- David Edgecomb
- 2007 2 Feb
If your family is like mine, you explore far off people, places, and time periods with relative ease through the magic of the Internet. Your home computer brings a wealth of educational resources into your homeschool on a daily basis that would be too expensive or too hard to find any other way. We take for granted that we can explore the microscopic view of a human hair or hear Neil Armstrong's voice from the surface of the moon decades after the event happened.
The Internet is a powerful tool for good, and we celebrate the good things we discover. We also know that there is a lot of filth in the online world. How can a family safely use the Internet without bringing unwanted content into their home and into the minds of their children?
Surf With a Purpose
When a person surfs at the beach, he first wades out into the ocean. He knows that the tides can be unpredictable, and the waves they bring can be enormous or tiny depending on several factors. Attempting to ride every wave that comes along isn't very practical, so he waits for one that looks perfect for his purpose. Hopefully he chooses correctly and has a great experience. If not, he may be injured by a wave that is more forceful than expected, and that may have long-term negative effects on him.
Surfing the Internet can be a similar experience. Many times the trouble starts when using the web for a specific purpose turns into mindless browsing. If someone begins clicking on any random page or ad that looks appealing, he is like the surfer who doesn't care where the wave takes him. He may see text or images that are morally offensive or are inappropriate for his age. When a family sets rules and guidelines everyone enjoys the protection of knowing what's expected of them and understands that there is accountability for their actions. When family members stay on task with their computer use, many potentially unsafe activities can be avoided altogether.
Keep the Sharks Away
Just beyond the waves that provide hours of fun, there are unseen sharks waiting to take a bite out of anyone who comes near. They aren't picky; young and old alike would satisfy their hunger. Wouldn't it be great if a surfer could take a small, inexpensive device out to the beach with him that would keep the sharks away? A surfer doesn't have that luxury, but for an online family an effective Internet content filter can be that device. Predators are waiting just beyond the safe pages of the Internet, willing to take a bite out of each member of your family. With a little effort, you can increase your odds of winning the fight they wage.
There are many good filters to choose from, including ones that are free. An effective filter allows complete customization of its features including prohibiting obscene and criminal themes, letting parents allow or disallow specific sites regardless of the content, blocking chat, setting time limits and time of day restrictions, and keeping a history of both allowed sites visited and blocked sites attempted. My favorite filter even blocks "non-productive" activities like gaming.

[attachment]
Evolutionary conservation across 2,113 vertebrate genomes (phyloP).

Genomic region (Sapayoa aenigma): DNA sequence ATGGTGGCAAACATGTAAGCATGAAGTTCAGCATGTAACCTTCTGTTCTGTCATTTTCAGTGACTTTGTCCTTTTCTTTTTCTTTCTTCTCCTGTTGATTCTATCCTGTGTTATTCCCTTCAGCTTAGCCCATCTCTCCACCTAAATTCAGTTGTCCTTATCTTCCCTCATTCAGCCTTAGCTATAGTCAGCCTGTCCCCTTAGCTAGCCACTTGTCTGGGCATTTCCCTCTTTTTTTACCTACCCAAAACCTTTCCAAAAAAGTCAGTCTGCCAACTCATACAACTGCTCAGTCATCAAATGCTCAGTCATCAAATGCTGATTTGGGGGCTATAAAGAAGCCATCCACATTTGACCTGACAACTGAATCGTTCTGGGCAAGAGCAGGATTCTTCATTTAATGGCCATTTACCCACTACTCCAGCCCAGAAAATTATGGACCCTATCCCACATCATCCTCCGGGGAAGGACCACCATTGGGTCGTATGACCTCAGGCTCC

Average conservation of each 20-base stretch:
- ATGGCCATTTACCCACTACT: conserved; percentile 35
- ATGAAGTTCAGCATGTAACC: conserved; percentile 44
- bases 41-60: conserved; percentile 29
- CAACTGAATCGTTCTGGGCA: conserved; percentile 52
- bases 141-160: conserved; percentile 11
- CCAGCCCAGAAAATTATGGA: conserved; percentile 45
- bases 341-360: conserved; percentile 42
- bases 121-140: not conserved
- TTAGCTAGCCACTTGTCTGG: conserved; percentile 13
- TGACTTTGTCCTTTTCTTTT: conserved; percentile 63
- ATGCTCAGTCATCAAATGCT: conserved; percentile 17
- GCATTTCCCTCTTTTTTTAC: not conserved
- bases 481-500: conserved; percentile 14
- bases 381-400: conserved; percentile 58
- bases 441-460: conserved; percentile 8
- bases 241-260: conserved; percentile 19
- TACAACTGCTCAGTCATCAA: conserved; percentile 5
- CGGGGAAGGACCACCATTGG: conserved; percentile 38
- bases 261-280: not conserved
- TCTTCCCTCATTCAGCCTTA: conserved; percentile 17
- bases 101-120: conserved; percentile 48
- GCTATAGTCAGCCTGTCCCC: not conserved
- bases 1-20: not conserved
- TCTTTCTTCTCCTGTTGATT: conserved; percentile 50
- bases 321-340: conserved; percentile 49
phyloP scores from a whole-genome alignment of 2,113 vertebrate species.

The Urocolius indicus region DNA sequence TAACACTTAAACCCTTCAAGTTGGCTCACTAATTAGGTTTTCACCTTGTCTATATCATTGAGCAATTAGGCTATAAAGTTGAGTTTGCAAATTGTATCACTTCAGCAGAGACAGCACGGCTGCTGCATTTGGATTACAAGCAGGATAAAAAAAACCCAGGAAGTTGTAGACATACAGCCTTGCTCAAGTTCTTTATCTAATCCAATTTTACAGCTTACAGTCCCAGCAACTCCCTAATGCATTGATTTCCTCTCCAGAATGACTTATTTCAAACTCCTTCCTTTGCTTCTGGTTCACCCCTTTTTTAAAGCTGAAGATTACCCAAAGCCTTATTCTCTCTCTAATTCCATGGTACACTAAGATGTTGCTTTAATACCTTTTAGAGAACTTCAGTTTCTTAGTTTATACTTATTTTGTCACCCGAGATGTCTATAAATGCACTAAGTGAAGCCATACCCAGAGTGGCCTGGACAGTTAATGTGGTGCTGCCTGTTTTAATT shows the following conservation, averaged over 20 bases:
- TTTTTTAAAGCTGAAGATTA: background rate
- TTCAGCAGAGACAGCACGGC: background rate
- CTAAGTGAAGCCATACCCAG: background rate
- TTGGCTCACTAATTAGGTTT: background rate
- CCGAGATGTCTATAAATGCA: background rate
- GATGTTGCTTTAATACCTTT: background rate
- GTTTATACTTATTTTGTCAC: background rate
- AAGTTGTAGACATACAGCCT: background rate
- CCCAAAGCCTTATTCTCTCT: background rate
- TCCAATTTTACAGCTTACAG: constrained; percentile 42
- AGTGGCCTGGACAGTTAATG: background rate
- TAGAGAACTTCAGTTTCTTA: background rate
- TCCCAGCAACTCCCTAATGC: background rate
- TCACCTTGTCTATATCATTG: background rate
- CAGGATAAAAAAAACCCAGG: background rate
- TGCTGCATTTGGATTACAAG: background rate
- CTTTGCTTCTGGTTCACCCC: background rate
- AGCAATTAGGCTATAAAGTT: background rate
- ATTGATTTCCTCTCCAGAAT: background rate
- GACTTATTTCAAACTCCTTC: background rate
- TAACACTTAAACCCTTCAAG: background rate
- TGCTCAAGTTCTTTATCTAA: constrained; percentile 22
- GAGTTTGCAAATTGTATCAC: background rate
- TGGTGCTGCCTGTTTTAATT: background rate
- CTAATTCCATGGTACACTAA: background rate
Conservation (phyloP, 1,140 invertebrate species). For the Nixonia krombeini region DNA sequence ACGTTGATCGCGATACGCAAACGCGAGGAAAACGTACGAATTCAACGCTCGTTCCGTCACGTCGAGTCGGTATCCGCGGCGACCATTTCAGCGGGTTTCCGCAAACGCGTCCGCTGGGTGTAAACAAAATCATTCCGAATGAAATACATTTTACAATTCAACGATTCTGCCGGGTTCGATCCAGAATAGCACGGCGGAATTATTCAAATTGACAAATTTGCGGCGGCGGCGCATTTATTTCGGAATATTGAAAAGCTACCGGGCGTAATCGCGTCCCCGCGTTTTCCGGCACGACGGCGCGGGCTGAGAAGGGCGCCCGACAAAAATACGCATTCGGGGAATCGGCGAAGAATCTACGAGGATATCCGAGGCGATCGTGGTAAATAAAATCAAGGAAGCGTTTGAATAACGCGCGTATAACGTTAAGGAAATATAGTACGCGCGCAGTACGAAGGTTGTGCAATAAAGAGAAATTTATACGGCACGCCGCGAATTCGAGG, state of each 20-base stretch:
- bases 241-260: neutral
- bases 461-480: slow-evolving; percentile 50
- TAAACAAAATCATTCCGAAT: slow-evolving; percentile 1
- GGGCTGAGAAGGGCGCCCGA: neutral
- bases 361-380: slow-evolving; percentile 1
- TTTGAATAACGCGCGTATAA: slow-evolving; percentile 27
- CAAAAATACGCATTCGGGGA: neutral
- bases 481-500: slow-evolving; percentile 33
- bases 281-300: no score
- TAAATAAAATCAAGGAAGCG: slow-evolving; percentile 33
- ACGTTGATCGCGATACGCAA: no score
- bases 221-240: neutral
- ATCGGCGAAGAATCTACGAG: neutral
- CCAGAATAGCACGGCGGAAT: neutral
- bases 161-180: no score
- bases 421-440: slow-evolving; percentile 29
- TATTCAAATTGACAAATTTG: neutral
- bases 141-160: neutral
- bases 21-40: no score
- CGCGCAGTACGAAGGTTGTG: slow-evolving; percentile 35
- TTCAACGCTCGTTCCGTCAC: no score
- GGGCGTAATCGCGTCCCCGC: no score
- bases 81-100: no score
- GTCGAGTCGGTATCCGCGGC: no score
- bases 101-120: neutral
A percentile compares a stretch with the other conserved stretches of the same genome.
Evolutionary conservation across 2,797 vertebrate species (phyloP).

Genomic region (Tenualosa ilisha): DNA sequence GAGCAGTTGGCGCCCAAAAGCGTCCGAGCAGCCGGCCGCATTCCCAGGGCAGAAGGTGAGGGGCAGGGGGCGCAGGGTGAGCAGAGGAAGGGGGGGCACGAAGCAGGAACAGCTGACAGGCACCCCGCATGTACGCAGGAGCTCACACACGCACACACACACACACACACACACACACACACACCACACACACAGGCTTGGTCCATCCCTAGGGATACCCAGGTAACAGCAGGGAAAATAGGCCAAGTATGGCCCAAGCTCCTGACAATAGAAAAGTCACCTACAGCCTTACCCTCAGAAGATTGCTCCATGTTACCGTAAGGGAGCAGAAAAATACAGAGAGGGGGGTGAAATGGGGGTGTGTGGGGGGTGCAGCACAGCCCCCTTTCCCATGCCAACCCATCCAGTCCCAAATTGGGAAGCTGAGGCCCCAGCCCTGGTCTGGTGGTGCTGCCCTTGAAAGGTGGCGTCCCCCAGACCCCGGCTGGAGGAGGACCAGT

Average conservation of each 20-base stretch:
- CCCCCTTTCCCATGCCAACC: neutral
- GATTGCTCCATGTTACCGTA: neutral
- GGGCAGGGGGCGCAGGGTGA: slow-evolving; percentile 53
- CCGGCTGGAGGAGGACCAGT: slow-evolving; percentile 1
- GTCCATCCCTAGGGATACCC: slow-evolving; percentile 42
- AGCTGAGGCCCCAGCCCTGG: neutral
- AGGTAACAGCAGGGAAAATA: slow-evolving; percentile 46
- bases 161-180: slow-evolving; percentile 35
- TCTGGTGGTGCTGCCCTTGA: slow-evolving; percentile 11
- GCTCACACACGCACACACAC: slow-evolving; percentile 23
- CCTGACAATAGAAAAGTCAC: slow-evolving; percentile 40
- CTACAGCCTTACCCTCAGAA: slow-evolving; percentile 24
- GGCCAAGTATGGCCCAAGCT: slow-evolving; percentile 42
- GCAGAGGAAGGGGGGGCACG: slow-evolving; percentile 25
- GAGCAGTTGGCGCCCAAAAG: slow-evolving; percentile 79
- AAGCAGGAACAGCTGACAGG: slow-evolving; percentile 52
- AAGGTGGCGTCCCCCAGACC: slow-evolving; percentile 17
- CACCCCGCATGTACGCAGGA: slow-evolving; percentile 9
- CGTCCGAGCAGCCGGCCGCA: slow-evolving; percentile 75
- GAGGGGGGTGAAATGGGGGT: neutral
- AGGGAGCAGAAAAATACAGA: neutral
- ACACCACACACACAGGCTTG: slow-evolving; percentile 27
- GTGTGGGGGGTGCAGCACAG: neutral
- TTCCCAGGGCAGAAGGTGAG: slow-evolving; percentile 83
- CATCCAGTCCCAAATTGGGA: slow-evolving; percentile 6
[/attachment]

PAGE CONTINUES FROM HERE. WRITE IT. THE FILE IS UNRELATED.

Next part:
A Second Set of Eyes
It's important to remember that all software filters have limits. Even when working perfectly, they cannot block every possible threat among billions of websites. A careful surfer respects the immense power of the ocean and he would never leave the shore without the protection of someone alongside or nearby. He provides a second set of eyes in the lookout for possible danger and can call for help if needed. Adding a second set of eyes to watch for Internet danger at home is just as valuable. To keep more eyes involved, put the computer in a high-traffic area of the home where it is highly visible. Face the computer screen out so that it is easily seen by others. Placing the computer in the kitchen or school room is preferred over putting it in a den, office, or child's bedroom. A good rule of thumb is, if it has a door on it, it's probably not the right room.
One of the rules we've established in our home is that the children need to ask a parent for permission to be online. That helps us as parents to be more aware that they are using the Internet. We also reinforce safe use by occasionally asking what they're looking at online. We'll walk over and comment with excitement about the usefulness or importance of what the child is researching. Genuinely wanting to be involved is part of why we're homeschooling in the first place, so including ourselves in their online activities is natural. If some unwanted content gets through despite our precautions, we've taught the children to simply turn off the power to the computer screen and come tell us. This also brings peace of mind when the child is using someone else's computer that may not have a filter in place. Our younger children know that they need to have one of us close by while they're online, which allows us the opportunity to teach them to use the computer safely.
The Internet is a powerful tool for good and evil. It can be as unpredictable as the ocean which brings smiles to playful children on one shore and a tidal wave to communities on another. Knowing how to ride the waves carefully can help protect your home from unwanted Internet content and bring you safely to many rewarding destinations.
David Edgecomb is a homeschool dad to six happy children. He is also the owner of Computer Confidence LLC, specializing in improving the relationship people have with their computers. He spends his days saving the planet from all sorts of computer-related problems and can be reached through his website, http://www.computerconfidence.net/